Still seven months away from welcoming students to its new digs in Spring Hill, Pasco-Hernando Community College says it will open the doors to a fifth campus in south-central Pasco to serve that sprawling suburbia and the students who otherwise might commute southward for postsecondary education.
This week, the college took title to 60 acres donated by the Porter family, adjacent to Wiregrass Ranch High School on Mansfield Boulevard, Wesley Chapel. The college, already qualifying for $45 million of state capital aid, plans to start construction there in 2012 and begin classes in 2013, 10 years after it introduced classes at Wesley Chapel High School and Victorious Life Church.
The new campus in Wesley Chapel will mirror the benefit coming to Spring Hill. They will be valuable assets to the community by providing more convenient access to college classes for areas not well-served by mass transit and by enriching career-training and economic development opportunities.
Wesley Chapel is a key location for the college, which already has campuses in the New Port Richey, Dade City and Brooksville areas and will open its fourth site in Spring Hill in August. The need for a full-service central Pasco location was magnified by the growth boom in the last decade — the public school district opened three high schools in central Pasco over an eight-year period to serve that student growth — and by the college's inability to connect more easily with those students. The stalled Ridge Road Extension between U.S. 41 and Ridge Road, near the west Pasco campus, meant many central Pasco students found it more convenient to commute to Hillsborough County for their college classes.
When the Wesley Chapel campus opens, it is expected to serve 300 to 500 students immediately. The college had 6,152 full-time students in December, a 20 percent jump over three years earlier, and more than 1,800 students from Lutz, Land O'Lakes, Wesley Chapel and Zephyrhills. The curriculum will include the college's bread-and-butter offerings of associate in arts degrees in traditional academic subjects transferable to four-year institutions as well as associate in science degrees and certificate programs. It has a working agreement to allow transfers to the college from Wiregrass Ranch High School's new information technology career academy. Likewise, PHCC just approved a similar arrangement with Kettering University. That school, in Flint, Mich., features cooperative learning in which engineering and management students split time between classrooms and private-sector jobs sites.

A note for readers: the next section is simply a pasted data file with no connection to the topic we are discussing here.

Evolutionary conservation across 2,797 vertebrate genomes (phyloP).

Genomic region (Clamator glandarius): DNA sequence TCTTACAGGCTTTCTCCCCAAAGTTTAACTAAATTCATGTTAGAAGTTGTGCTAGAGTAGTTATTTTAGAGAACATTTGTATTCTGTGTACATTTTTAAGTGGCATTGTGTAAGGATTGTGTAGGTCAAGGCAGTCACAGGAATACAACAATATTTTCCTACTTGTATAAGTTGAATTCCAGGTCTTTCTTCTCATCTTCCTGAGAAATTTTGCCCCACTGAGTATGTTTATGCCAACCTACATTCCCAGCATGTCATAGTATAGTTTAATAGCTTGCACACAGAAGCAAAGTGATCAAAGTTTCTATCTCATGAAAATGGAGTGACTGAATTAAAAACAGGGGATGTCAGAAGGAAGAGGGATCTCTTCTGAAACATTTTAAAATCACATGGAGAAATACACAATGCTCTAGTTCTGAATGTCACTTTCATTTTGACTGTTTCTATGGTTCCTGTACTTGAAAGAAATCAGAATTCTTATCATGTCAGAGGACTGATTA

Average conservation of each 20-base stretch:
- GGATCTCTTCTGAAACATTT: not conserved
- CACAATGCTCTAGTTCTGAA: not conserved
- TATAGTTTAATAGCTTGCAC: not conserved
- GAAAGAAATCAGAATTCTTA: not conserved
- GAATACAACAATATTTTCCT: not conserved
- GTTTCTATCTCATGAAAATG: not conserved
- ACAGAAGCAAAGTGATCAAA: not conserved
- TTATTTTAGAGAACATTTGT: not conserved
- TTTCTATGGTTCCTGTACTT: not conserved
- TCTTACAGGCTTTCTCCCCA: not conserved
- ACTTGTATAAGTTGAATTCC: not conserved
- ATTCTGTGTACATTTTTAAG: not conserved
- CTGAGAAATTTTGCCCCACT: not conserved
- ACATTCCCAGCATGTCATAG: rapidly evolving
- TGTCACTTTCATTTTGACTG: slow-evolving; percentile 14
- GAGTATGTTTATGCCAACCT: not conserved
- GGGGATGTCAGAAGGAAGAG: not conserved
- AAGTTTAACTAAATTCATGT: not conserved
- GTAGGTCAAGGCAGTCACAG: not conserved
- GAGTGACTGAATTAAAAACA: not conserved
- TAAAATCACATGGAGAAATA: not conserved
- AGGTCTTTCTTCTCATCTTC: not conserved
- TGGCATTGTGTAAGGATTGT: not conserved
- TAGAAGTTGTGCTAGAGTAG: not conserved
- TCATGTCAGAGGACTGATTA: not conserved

Pasco-Hernando Community College is a commodity worthy of local appreciation because of the educational, cultural and entertainment opportunities it affords the community. Most PHCC alumni live locally and contribute to our social and economic welfare. The college has said 97 percent of its career graduates work in their field of training. They are the teachers, nurses, medical technicians, paramedics, dental hygienists, police and other professionals with whom the public interacts routinely.
Also worthy of recognition is the generosity of the Porter family, who noted the campus won't be far from the former site of a one-room schoolhouse that had been on their property.
The tough task ahead rests with the state Legislature. Per-student funding for Florida's community colleges is down 27 percent over the past three years while enrollment has been surging. It does little good to build a new college campus if PHCC is hard-pressed to pay for the faculty, staff and overhead needed to run it adequately.